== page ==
The backbone needs to be locally increased in width at the U-bolt for the bobstay. Do this by adding extra layers of plywood between chine 1 and DWL in the same way as shown in "Bow Section at Sheer" on the construction drawing.
Some builders have reported too much flexibility in the backbone in the lower bow area when building. This bends when applying pressure to it during fitting of the forward bottom panels. There are two possible ways to compensate for this during building.
A) Clamp temporary stiffener/s to the backbone between A and 2 to hold it straight while fitting the bow bottom panels.
B) Fit a permanent 10mm plywood doubler each side between Bulkheads A and 2.
7 ~ BOTTOM SKIN IN BOW
There is a lot of twist to the bow bottom panels in the forefoot area. Don't try to skin this in full length plywood sheets. Break it into 2 or 3 lengths to reduce the strain in the plywood. If building with okoume plywood, 2 lengths will do it. If building with meranti or mahogany plywood, 3 lengths will be needed because of the greater stiffness of the sheet.
Builders in UK have had no problems fitting these panels, without breaking them down into shorter lengths. They are using okoume plywood, which makes a big difference. They also soften the plywood with water to help it. One builder used a steam wallpaper stripper to steam the sheets during fitting, which proved very effective.
8 ~ BOWSPRIT DETAILS
There is a dimension error on drawing No 15. The dimension "1240mm to tip of bow" should read "1364mm to tip of bow".
The bowsprit is to be solid timber (Douglas fir or similar) 82x82mm finished size and 2250mm long. Make the aft 100mm octagonal to fit the heel fitting and the 700mm forward of that can either be 82x82mm octagonal or round to suit your own likes. Forward of this it must be tapered down to the 51mm tip size shown on drawing No 15. The tapered section can also be either octagonal or round.
9 ~ CENTREPLATE CASING TOLERANCES
An amateur building a plywood Cape Cutter 19 in UK reported that when he came to fit the centreplate it would not fit into the slot. This resulated from a combination of generous epoxy/graphite coatings inside the casing, galvanising thickness on the plate and distortion in the plate and casing. Please watch your tolerances during construction to ensure that the plate will fit the slot when complete.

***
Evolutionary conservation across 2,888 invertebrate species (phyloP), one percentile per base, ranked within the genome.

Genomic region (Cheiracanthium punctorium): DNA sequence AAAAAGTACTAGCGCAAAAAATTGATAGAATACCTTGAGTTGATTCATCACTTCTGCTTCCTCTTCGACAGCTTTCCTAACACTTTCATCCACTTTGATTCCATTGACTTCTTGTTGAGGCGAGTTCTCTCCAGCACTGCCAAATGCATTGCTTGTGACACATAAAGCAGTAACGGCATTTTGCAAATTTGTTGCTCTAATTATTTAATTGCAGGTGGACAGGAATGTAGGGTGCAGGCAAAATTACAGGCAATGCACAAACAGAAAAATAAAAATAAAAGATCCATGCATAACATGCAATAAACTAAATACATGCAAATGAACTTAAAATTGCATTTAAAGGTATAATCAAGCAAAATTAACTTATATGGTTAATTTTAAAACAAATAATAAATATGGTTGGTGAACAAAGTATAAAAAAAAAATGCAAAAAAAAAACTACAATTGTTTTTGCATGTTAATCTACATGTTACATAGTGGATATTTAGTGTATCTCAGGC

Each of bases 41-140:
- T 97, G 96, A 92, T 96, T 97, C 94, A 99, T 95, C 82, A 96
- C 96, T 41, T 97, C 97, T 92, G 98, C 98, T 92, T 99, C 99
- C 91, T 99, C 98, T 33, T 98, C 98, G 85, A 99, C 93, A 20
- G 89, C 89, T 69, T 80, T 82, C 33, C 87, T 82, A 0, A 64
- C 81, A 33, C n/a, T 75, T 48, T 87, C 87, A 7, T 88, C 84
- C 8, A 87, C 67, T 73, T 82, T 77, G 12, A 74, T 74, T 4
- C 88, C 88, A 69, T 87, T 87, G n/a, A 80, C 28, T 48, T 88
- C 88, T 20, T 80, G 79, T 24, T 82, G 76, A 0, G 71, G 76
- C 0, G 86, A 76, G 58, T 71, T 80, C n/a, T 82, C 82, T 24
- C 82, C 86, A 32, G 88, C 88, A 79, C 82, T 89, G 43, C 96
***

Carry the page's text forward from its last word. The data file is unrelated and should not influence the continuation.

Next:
10 ~ BALLAST WEIGHTS
Internal ballast weights shown on the drawings for lead shot ballast are for the total weight of the lead and epoxy. Using lead shot of uniform particle size, the weight of lead shot should be 97% of the total weight and the epoxy should be the remaining 3% of the total.
11 ~ CENTREPLATE LIFTING MECHANISM
The drawings show a winch mechanism for lifting the centreplate. An alternative is to fit a tackle, which needs to be at least 6:1 and can fit between the exit point of the cable and Bulkhead C. Anchor it on centreline 100mm below DWL on Bulkhead C, with the cable passing through Bulkhead B via a hole centred 160mm above DWL. The travel needed is 600mm (24"), so the tackle can be between Bulkheads B and C, with only the cable passing through Bulkhead B. The tail of the rope can be run through a block attached to the aft face of Bulkhead B to turn it aft so that it can pass through the front of the cockpit to a cleat. See the diagram below for clarification.
Use Ronstan Series 40 blocks, which are the smallest that will take the 3/8" line. Use RF40302 (triple block) on the aft end of the strop, RF40312 (triple block with becket) on the aft bulkhead, RF40101 (single block) on the forward bulkhead and RF41712 sheave box on top of the casing.
For the Cape Cutter 19, instead of the 100mm and 160mm dimensions, use 90mm and 145mm respectively.